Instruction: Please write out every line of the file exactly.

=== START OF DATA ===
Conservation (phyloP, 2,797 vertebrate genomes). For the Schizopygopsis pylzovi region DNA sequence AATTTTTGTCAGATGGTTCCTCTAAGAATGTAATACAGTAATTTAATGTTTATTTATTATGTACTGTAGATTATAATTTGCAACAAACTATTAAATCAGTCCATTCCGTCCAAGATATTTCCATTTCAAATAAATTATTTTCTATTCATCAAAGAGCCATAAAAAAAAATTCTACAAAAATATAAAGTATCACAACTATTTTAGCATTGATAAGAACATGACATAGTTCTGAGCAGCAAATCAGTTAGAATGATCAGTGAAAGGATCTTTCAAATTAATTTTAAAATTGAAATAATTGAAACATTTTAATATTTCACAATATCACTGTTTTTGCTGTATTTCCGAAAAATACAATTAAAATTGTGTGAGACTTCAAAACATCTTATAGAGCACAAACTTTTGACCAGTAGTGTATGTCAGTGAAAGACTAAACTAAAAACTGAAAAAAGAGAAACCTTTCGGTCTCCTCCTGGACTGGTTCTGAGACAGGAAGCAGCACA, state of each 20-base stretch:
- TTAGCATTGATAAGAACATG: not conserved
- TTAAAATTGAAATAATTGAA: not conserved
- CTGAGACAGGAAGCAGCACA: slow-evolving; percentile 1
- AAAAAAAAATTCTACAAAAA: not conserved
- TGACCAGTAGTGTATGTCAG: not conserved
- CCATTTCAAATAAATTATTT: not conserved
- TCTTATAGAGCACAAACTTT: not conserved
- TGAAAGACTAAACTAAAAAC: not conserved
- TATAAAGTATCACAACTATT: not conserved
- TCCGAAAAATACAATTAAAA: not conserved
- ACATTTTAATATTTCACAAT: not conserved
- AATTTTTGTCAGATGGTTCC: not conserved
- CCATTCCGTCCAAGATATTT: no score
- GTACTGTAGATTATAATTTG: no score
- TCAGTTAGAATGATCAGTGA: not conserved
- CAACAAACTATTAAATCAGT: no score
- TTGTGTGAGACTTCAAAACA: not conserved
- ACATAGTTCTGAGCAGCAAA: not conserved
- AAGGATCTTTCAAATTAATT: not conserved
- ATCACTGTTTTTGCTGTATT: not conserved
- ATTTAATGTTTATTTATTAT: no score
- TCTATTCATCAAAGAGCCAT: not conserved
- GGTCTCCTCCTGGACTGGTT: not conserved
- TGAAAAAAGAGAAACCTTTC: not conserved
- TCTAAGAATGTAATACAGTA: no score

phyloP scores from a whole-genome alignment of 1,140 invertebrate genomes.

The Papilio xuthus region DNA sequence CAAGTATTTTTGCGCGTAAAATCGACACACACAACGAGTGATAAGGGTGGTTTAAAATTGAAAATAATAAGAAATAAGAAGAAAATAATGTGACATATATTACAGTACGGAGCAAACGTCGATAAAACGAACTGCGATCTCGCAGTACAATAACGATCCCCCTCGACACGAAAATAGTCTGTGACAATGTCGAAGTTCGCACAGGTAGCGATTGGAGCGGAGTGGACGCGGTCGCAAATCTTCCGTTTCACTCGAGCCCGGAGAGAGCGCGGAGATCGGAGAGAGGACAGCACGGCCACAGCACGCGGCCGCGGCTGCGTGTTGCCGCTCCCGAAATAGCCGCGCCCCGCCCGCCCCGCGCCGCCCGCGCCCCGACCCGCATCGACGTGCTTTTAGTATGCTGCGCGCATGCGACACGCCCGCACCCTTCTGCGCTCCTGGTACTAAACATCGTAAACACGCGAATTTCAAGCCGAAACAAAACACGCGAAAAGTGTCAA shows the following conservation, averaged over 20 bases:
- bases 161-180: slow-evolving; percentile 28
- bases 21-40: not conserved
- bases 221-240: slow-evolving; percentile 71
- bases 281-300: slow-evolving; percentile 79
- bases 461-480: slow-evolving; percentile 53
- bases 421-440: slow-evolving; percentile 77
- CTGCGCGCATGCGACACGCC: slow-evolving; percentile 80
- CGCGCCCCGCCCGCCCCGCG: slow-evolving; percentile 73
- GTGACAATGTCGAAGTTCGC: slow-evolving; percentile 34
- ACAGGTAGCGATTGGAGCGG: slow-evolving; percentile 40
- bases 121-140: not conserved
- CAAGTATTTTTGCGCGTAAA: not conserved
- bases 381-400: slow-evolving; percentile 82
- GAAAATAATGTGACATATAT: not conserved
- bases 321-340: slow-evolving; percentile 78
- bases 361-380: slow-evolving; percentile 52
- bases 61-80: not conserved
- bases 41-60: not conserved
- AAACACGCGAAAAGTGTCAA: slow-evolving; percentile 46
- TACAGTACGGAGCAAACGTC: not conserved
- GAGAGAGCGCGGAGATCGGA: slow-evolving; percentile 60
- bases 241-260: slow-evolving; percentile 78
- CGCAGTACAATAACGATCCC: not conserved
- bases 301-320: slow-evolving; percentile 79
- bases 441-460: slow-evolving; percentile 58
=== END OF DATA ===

Conservation (phyloP, 2,797 vertebrate genomes). For the Schizopygopsis pylzovi region DNA sequence AATTTTTGTCAGATGGTTCCTCTAAGAATGTAATACAGTAATTTAATGTTTATTTATTATGTACTGTAGATTATAATTTGCAACAAACTATTAAATCAGTCCATTCCGTCCAAGATATTTCCATTTCAAATAAATTATTTTCTATTCATCAAAGAGCCATAAAAAAAAATTCTACAAAAATATAAAGTATCACAACTATTTTAGCATTGATAAGAACATGACATAGTTCTGAGCAGCAAATCAGTTAGAATGATCAGTGAAAGGATCTTTCAAATTAATTTTAAAATTGAAATAATTGAAACATTTTAATATTTCACAATATCACTGTTTTTGCTGTATTTCCGAAAAATACAATTAAAATTGTGTGAGACTTCAAAACATCTTATAGAGCACAAACTTTTGACCAGTAGTGTATGTCAGTGAAAGACTAAACTAAAAACTGAAAAAAGAGAAACCTTTCGGTCTCCTCCTGGACTGGTTCTGAGACAGGAAGCAGCACA, state of each 20-base stretch:
- TTAGCATTGATAAGAACATG: not conserved
- TTAAAATTGAAATAATTGAA: not conserved
- CTGAGACAGGAAGCAGCACA: slow-evolving; percentile 1
- AAAAAAAAATTCTACAAAAA: not conserved
- TGACCAGTAGTGTATGTCAG: not conserved
- CCATTTCAAATAAATTATTT: not conserved
- TCTTATAGAGCACAAACTTT: not conserved
- TGAAAGACTAAACTAAAAAC: not conserved
- TATAAAGTATCACAACTATT: not conserved
- TCCGAAAAATACAATTAAAA: not conserved
- ACATTTTAATATTTCACAAT: not conserved
- AATTTTTGTCAGATGGTTCC: not conserved
- CCATTCCGTCCAAGATATTT: no score
- GTACTGTAGATTATAATTTG: no score
- TCAGTTAGAATGATCAGTGA: not conserved
- CAACAAACTATTAAATCAGT: no score
- TTGTGTGAGACTTCAAAACA: not conserved
- ACATAGTTCTGAGCAGCAAA: not conserved
- AAGGATCTTTCAAATTAATT: not conserved
- ATCACTGTTTTTGCTGTATT: not conserved
- ATTTAATGTTTATTTATTAT: no score
- TCTATTCATCAAAGAGCCAT: not conserved
- GGTCTCCTCCTGGACTGGTT: not conserved
- TGAAAAAAGAGAAACCTTTC: not conserved
- TCTAAGAATGTAATACAGTA: no score

phyloP scores from a whole-genome alignment of 1,140 invertebrate genomes.

The Papilio xuthus region DNA sequence CAAGTATTTTTGCGCGTAAAATCGACACACACAACGAGTGATAAGGGTGGTTTAAAATTGAAAATAATAAGAAATAAGAAGAAAATAATGTGACATATATTACAGTACGGAGCAAACGTCGATAAAACGAACTGCGATCTCGCAGTACAATAACGATCCCCCTCGACACGAAAATAGTCTGTGACAATGTCGAAGTTCGCACAGGTAGCGATTGGAGCGGAGTGGACGCGGTCGCAAATCTTCCGTTTCACTCGAGCCCGGAGAGAGCGCGGAGATCGGAGAGAGGACAGCACGGCCACAGCACGCGGCCGCGGCTGCGTGTTGCCGCTCCCGAAATAGCCGCGCCCCGCCCGCCCCGCGCCGCCCGCGCCCCGACCCGCATCGACGTGCTTTTAGTATGCTGCGCGCATGCGACACGCCCGCACCCTTCTGCGCTCCTGGTACTAAACATCGTAAACACGCGAATTTCAAGCCGAAACAAAACACGCGAAAAGTGTCAA shows the following conservation, averaged over 20 bases:
- bases 161-180: slow-evolving; percentile 28
- bases 21-40: not conserved
- bases 221-240: slow-evolving; percentile 71
- bases 281-300: slow-evolving; percentile 79
- bases 461-480: slow-evolving; percentile 53
- bases 421-440: slow-evolving; percentile 77
- CTGCGCGCATGCGACACGCC: slow-evolving; percentile 80
- CGCGCCCCGCCCGCCCCGCG: slow-evolving; percentile 73
- GTGACAATGTCGAAGTTCGC: slow-evolving; percentile 34
- ACAGGTAGCGATTGGAGCGG: slow-evolving; percentile 40
- bases 121-140: not conserved
- CAAGTATTTTTGCGCGTAAA: not conserved
- bases 381-400: slow-evolving; percentile 82
- GAAAATAATGTGACATATAT: not conserved
- bases 321-340: slow-evolving; percentile 78
- bases 361-380: slow-evolving; percentile 52
- bases 61-80: not conserved
- bases 41-60: not conserved
- AAACACGCGAAAAGTGTCAA: slow-evolving; percentile 46
- TACAGTACGGAGCAAACGTC: not conserved
- GAGAGAGCGCGGAGATCGGA: slow-evolving; percentile 60
- bases 241-260: slow-evolving; percentile 78
- CGCAGTACAATAACGATCCC: not conserved
- bases 301-320: slow-evolving; percentile 79
- bases 441-460: slow-evolving; percentile 58